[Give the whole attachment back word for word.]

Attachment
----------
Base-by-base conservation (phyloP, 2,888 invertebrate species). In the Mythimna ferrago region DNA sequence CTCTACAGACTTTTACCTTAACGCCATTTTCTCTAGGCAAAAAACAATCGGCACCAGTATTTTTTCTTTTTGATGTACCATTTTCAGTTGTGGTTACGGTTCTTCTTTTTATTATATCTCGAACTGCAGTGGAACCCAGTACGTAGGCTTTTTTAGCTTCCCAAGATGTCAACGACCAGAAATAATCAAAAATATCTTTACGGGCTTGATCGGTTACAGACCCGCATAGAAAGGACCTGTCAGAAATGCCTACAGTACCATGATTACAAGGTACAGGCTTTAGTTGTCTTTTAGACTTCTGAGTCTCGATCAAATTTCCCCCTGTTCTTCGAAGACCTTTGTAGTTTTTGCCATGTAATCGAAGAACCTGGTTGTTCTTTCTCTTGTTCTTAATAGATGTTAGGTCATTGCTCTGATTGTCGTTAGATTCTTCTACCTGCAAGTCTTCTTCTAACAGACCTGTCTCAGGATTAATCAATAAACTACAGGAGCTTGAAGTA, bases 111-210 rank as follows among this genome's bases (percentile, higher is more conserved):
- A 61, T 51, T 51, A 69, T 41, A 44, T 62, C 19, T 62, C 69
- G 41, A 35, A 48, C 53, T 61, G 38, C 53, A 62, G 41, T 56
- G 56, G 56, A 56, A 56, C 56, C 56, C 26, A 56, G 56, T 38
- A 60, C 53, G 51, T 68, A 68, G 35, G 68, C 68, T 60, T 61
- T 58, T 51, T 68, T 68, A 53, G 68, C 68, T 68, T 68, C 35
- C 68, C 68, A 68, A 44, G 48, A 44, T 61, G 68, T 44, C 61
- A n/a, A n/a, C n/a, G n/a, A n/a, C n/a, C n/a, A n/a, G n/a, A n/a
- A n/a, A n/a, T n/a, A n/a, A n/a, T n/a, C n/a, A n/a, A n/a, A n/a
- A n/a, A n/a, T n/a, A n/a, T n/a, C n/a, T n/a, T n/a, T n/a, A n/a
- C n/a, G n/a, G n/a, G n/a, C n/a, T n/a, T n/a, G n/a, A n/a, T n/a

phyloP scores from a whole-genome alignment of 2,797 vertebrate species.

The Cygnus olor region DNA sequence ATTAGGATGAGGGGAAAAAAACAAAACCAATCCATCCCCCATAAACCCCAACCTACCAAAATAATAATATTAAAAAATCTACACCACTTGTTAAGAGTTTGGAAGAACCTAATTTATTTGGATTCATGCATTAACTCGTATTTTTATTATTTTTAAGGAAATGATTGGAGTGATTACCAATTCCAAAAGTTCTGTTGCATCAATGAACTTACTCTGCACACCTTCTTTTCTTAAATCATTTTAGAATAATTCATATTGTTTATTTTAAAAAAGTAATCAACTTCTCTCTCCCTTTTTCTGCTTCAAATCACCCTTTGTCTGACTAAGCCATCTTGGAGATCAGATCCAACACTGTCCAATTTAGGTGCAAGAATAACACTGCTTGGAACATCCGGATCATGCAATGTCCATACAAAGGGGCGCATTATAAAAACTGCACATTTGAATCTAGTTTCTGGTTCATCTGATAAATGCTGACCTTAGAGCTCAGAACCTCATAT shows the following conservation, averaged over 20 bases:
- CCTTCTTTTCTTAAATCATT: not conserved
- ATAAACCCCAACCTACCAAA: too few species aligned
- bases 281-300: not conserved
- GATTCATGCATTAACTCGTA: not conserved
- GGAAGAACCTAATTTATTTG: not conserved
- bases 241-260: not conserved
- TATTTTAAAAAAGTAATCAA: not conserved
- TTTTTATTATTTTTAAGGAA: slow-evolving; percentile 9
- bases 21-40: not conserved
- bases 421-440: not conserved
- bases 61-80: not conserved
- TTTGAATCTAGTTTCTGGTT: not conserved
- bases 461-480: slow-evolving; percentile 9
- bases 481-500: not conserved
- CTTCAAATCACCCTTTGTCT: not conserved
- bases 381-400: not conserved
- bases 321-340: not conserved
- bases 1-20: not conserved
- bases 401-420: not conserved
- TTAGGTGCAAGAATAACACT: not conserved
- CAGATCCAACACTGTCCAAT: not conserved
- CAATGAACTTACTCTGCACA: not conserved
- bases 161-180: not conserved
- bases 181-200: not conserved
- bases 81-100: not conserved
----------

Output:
Base-by-base conservation (phyloP, 2,888 invertebrate species). In the Mythimna ferrago region DNA sequence CTCTACAGACTTTTACCTTAACGCCATTTTCTCTAGGCAAAAAACAATCGGCACCAGTATTTTTTCTTTTTGATGTACCATTTTCAGTTGTGGTTACGGTTCTTCTTTTTATTATATCTCGAACTGCAGTGGAACCCAGTACGTAGGCTTTTTTAGCTTCCCAAGATGTCAACGACCAGAAATAATCAAAAATATCTTTACGGGCTTGATCGGTTACAGACCCGCATAGAAAGGACCTGTCAGAAATGCCTACAGTACCATGATTACAAGGTACAGGCTTTAGTTGTCTTTTAGACTTCTGAGTCTCGATCAAATTTCCCCCTGTTCTTCGAAGACCTTTGTAGTTTTTGCCATGTAATCGAAGAACCTGGTTGTTCTTTCTCTTGTTCTTAATAGATGTTAGGTCATTGCTCTGATTGTCGTTAGATTCTTCTACCTGCAAGTCTTCTTCTAACAGACCTGTCTCAGGATTAATCAATAAACTACAGGAGCTTGAAGTA, bases 111-210 rank as follows among this genome's bases (percentile, higher is more conserved):
- A 61, T 51, T 51, A 69, T 41, A 44, T 62, C 19, T 62, C 69
- G 41, A 35, A 48, C 53, T 61, G 38, C 53, A 62, G 41, T 56
- G 56, G 56, A 56, A 56, C 56, C 56, C 26, A 56, G 56, T 38
- A 60, C 53, G 51, T 68, A 68, G 35, G 68, C 68, T 60, T 61
- T 58, T 51, T 68, T 68, A 53, G 68, C 68, T 68, T 68, C 35
- C 68, C 68, A 68, A 44, G 48, A 44, T 61, G 68, T 44, C 61
- A n/a, A n/a, C n/a, G n/a, A n/a, C n/a, C n/a, A n/a, G n/a, A n/a
- A n/a, A n/a, T n/a, A n/a, A n/a, T n/a, C n/a, A n/a, A n/a, A n/a
- A n/a, A n/a, T n/a, A n/a, T n/a, C n/a, T n/a, T n/a, T n/a, A n/a
- C n/a, G n/a, G n/a, G n/a, C n/a, T n/a, T n/a, G n/a, A n/a, T n/a

phyloP scores from a whole-genome alignment of 2,797 vertebrate species.

The Cygnus olor region DNA sequence ATTAGGATGAGGGGAAAAAAACAAAACCAATCCATCCCCCATAAACCCCAACCTACCAAAATAATAATATTAAAAAATCTACACCACTTGTTAAGAGTTTGGAAGAACCTAATTTATTTGGATTCATGCATTAACTCGTATTTTTATTATTTTTAAGGAAATGATTGGAGTGATTACCAATTCCAAAAGTTCTGTTGCATCAATGAACTTACTCTGCACACCTTCTTTTCTTAAATCATTTTAGAATAATTCATATTGTTTATTTTAAAAAAGTAATCAACTTCTCTCTCCCTTTTTCTGCTTCAAATCACCCTTTGTCTGACTAAGCCATCTTGGAGATCAGATCCAACACTGTCCAATTTAGGTGCAAGAATAACACTGCTTGGAACATCCGGATCATGCAATGTCCATACAAAGGGGCGCATTATAAAAACTGCACATTTGAATCTAGTTTCTGGTTCATCTGATAAATGCTGACCTTAGAGCTCAGAACCTCATAT shows the following conservation, averaged over 20 bases:
- CCTTCTTTTCTTAAATCATT: not conserved
- ATAAACCCCAACCTACCAAA: too few species aligned
- bases 281-300: not conserved
- GATTCATGCATTAACTCGTA: not conserved
- GGAAGAACCTAATTTATTTG: not conserved
- bases 241-260: not conserved
- TATTTTAAAAAAGTAATCAA: not conserved
- TTTTTATTATTTTTAAGGAA: slow-evolving; percentile 9
- bases 21-40: not conserved
- bases 421-440: not conserved
- bases 61-80: not conserved
- TTTGAATCTAGTTTCTGGTT: not conserved
- bases 461-480: slow-evolving; percentile 9
- bases 481-500: not conserved
- CTTCAAATCACCCTTTGTCT: not conserved
- bases 381-400: not conserved
- bases 321-340: not conserved
- bases 1-20: not conserved
- bases 401-420: not conserved
- TTAGGTGCAAGAATAACACT: not conserved
- CAGATCCAACACTGTCCAAT: not conserved
- CAATGAACTTACTCTGCACA: not conserved
- bases 161-180: not conserved
- bases 181-200: not conserved
- bases 81-100: not conserved